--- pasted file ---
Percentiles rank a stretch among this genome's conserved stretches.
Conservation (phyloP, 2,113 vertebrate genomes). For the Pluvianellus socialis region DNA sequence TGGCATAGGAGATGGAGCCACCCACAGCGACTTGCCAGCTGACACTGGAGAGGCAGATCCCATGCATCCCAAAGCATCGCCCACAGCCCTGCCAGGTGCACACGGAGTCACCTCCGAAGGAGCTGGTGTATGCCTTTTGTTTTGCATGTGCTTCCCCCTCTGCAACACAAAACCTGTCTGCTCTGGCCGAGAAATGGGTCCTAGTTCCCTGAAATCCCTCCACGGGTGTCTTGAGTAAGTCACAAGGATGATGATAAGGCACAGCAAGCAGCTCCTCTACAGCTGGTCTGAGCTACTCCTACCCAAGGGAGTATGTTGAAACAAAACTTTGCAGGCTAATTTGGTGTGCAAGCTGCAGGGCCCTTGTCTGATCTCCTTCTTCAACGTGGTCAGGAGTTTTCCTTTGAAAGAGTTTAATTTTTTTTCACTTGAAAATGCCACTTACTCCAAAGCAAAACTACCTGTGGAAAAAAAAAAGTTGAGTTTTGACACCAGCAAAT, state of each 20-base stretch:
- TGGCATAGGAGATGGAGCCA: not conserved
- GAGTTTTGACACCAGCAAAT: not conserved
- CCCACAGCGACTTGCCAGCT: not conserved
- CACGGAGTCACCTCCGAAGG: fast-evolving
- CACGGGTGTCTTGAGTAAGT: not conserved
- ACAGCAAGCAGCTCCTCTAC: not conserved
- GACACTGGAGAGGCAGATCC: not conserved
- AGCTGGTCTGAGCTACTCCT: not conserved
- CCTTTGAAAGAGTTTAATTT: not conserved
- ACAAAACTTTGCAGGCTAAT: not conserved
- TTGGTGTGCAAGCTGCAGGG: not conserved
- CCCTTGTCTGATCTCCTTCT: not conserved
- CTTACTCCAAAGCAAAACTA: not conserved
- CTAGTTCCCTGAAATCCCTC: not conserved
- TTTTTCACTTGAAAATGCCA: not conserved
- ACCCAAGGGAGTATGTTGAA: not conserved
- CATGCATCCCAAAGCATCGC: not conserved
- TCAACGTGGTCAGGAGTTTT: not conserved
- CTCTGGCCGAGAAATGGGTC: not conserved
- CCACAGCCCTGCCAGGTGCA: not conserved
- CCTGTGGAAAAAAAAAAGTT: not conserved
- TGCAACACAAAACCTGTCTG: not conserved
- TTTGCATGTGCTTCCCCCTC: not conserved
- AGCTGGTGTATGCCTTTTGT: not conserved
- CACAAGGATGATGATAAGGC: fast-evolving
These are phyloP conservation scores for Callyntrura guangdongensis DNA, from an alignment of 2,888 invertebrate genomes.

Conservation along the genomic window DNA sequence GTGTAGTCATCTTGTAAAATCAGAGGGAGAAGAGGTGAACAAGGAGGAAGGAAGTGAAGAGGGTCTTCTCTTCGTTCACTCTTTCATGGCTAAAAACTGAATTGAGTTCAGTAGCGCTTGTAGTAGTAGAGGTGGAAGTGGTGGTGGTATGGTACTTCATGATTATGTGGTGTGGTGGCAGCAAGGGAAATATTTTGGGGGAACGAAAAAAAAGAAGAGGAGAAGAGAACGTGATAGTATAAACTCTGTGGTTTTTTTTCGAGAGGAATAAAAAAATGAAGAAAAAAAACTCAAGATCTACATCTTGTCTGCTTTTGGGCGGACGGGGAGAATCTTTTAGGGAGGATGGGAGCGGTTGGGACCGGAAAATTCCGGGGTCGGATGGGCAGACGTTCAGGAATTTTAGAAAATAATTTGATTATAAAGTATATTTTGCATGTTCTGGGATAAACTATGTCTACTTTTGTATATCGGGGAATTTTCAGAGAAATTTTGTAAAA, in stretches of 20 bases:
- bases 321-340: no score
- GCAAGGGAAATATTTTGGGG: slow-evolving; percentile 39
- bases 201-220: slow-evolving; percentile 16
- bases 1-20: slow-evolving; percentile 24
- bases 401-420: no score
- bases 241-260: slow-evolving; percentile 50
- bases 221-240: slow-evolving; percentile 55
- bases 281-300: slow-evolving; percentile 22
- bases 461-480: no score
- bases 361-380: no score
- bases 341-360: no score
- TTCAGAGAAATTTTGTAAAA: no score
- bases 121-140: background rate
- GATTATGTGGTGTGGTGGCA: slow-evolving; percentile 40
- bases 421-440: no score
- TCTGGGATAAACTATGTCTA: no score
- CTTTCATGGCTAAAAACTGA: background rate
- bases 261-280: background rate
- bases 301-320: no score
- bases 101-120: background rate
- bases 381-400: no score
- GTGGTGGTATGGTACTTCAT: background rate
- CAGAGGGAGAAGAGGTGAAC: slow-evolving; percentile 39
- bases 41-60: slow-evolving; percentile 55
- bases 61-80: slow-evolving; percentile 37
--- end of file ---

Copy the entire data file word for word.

Percentiles rank a stretch among this genome's conserved stretches.
Conservation (phyloP, 2,113 vertebrate genomes). For the Pluvianellus socialis region DNA sequence TGGCATAGGAGATGGAGCCACCCACAGCGACTTGCCAGCTGACACTGGAGAGGCAGATCCCATGCATCCCAAAGCATCGCCCACAGCCCTGCCAGGTGCACACGGAGTCACCTCCGAAGGAGCTGGTGTATGCCTTTTGTTTTGCATGTGCTTCCCCCTCTGCAACACAAAACCTGTCTGCTCTGGCCGAGAAATGGGTCCTAGTTCCCTGAAATCCCTCCACGGGTGTCTTGAGTAAGTCACAAGGATGATGATAAGGCACAGCAAGCAGCTCCTCTACAGCTGGTCTGAGCTACTCCTACCCAAGGGAGTATGTTGAAACAAAACTTTGCAGGCTAATTTGGTGTGCAAGCTGCAGGGCCCTTGTCTGATCTCCTTCTTCAACGTGGTCAGGAGTTTTCCTTTGAAAGAGTTTAATTTTTTTTCACTTGAAAATGCCACTTACTCCAAAGCAAAACTACCTGTGGAAAAAAAAAAGTTGAGTTTTGACACCAGCAAAT, state of each 20-base stretch:
- TGGCATAGGAGATGGAGCCA: not conserved
- GAGTTTTGACACCAGCAAAT: not conserved
- CCCACAGCGACTTGCCAGCT: not conserved
- CACGGAGTCACCTCCGAAGG: fast-evolving
- CACGGGTGTCTTGAGTAAGT: not conserved
- ACAGCAAGCAGCTCCTCTAC: not conserved
- GACACTGGAGAGGCAGATCC: not conserved
- AGCTGGTCTGAGCTACTCCT: not conserved
- CCTTTGAAAGAGTTTAATTT: not conserved
- ACAAAACTTTGCAGGCTAAT: not conserved
- TTGGTGTGCAAGCTGCAGGG: not conserved
- CCCTTGTCTGATCTCCTTCT: not conserved
- CTTACTCCAAAGCAAAACTA: not conserved
- CTAGTTCCCTGAAATCCCTC: not conserved
- TTTTTCACTTGAAAATGCCA: not conserved
- ACCCAAGGGAGTATGTTGAA: not conserved
- CATGCATCCCAAAGCATCGC: not conserved
- TCAACGTGGTCAGGAGTTTT: not conserved
- CTCTGGCCGAGAAATGGGTC: not conserved
- CCACAGCCCTGCCAGGTGCA: not conserved
- CCTGTGGAAAAAAAAAAGTT: not conserved
- TGCAACACAAAACCTGTCTG: not conserved
- TTTGCATGTGCTTCCCCCTC: not conserved
- AGCTGGTGTATGCCTTTTGT: not conserved
- CACAAGGATGATGATAAGGC: fast-evolving
These are phyloP conservation scores for Callyntrura guangdongensis DNA, from an alignment of 2,888 invertebrate genomes.

Conservation along the genomic window DNA sequence GTGTAGTCATCTTGTAAAATCAGAGGGAGAAGAGGTGAACAAGGAGGAAGGAAGTGAAGAGGGTCTTCTCTTCGTTCACTCTTTCATGGCTAAAAACTGAATTGAGTTCAGTAGCGCTTGTAGTAGTAGAGGTGGAAGTGGTGGTGGTATGGTACTTCATGATTATGTGGTGTGGTGGCAGCAAGGGAAATATTTTGGGGGAACGAAAAAAAAGAAGAGGAGAAGAGAACGTGATAGTATAAACTCTGTGGTTTTTTTTCGAGAGGAATAAAAAAATGAAGAAAAAAAACTCAAGATCTACATCTTGTCTGCTTTTGGGCGGACGGGGAGAATCTTTTAGGGAGGATGGGAGCGGTTGGGACCGGAAAATTCCGGGGTCGGATGGGCAGACGTTCAGGAATTTTAGAAAATAATTTGATTATAAAGTATATTTTGCATGTTCTGGGATAAACTATGTCTACTTTTGTATATCGGGGAATTTTCAGAGAAATTTTGTAAAA, in stretches of 20 bases:
- bases 321-340: no score
- GCAAGGGAAATATTTTGGGG: slow-evolving; percentile 39
- bases 201-220: slow-evolving; percentile 16
- bases 1-20: slow-evolving; percentile 24
- bases 401-420: no score
- bases 241-260: slow-evolving; percentile 50
- bases 221-240: slow-evolving; percentile 55
- bases 281-300: slow-evolving; percentile 22
- bases 461-480: no score
- bases 361-380: no score
- bases 341-360: no score
- TTCAGAGAAATTTTGTAAAA: no score
- bases 121-140: background rate
- GATTATGTGGTGTGGTGGCA: slow-evolving; percentile 40
- bases 421-440: no score
- TCTGGGATAAACTATGTCTA: no score
- CTTTCATGGCTAAAAACTGA: background rate
- bases 261-280: background rate
- bases 301-320: no score
- bases 101-120: background rate
- bases 381-400: no score
- GTGGTGGTATGGTACTTCAT: background rate
- CAGAGGGAGAAGAGGTGAAC: slow-evolving; percentile 39
- bases 41-60: slow-evolving; percentile 55
- bases 61-80: slow-evolving; percentile 37